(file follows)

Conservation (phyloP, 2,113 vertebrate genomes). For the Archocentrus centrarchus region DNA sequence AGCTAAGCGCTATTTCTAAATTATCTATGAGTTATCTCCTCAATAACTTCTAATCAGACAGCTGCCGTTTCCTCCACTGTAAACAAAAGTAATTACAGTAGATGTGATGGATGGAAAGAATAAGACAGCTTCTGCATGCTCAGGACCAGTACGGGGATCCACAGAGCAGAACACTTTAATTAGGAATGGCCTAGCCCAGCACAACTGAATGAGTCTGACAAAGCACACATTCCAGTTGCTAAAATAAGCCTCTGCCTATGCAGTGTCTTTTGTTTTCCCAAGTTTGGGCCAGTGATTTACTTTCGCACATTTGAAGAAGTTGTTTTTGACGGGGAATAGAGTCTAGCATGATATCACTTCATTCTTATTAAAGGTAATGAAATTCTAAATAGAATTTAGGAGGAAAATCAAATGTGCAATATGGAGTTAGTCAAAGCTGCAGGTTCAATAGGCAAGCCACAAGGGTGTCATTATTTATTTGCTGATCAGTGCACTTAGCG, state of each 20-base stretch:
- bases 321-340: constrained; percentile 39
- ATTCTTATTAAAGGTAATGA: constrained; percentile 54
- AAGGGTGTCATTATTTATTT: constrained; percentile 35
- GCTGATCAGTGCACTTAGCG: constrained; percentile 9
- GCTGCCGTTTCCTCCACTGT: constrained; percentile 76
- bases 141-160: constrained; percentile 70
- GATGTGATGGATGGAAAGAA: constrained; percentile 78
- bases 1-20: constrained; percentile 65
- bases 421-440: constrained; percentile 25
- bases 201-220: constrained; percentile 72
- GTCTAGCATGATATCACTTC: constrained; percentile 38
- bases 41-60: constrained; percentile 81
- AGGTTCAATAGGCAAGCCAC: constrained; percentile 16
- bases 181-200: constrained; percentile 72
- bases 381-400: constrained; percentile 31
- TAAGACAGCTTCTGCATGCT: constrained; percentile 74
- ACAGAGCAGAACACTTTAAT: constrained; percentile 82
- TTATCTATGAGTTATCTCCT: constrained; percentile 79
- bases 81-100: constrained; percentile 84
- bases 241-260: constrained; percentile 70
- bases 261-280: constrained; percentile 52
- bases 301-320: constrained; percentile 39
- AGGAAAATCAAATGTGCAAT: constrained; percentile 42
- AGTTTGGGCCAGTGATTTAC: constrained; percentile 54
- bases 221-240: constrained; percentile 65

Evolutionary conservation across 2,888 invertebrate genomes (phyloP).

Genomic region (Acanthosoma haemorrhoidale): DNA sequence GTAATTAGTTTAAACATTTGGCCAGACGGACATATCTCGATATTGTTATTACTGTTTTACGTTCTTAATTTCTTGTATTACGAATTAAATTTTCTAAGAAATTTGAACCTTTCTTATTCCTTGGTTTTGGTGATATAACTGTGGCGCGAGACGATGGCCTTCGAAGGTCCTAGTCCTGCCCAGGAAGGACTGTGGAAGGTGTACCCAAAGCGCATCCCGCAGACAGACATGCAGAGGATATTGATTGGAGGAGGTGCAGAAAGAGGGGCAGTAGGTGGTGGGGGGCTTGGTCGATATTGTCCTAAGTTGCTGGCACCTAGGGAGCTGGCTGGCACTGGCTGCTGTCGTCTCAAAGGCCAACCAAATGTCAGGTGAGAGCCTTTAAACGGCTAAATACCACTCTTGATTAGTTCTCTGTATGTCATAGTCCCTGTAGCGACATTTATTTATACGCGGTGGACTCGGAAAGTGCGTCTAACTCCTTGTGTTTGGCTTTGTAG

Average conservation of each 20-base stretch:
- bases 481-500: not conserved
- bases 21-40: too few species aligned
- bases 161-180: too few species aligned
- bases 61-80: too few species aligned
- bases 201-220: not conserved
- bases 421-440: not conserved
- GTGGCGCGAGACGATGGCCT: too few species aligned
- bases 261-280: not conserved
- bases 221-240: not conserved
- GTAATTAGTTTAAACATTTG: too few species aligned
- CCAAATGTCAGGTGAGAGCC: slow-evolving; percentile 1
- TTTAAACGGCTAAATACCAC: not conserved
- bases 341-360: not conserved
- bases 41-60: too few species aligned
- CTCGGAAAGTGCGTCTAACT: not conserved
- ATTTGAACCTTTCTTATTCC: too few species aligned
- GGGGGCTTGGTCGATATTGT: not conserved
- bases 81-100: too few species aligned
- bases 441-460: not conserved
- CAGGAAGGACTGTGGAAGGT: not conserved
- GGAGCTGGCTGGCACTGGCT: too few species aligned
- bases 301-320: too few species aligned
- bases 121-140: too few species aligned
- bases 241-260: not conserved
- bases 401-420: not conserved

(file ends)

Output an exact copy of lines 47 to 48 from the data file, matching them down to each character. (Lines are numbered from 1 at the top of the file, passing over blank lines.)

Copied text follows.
- bases 81-100: too few species aligned
- bases 441-460: not conserved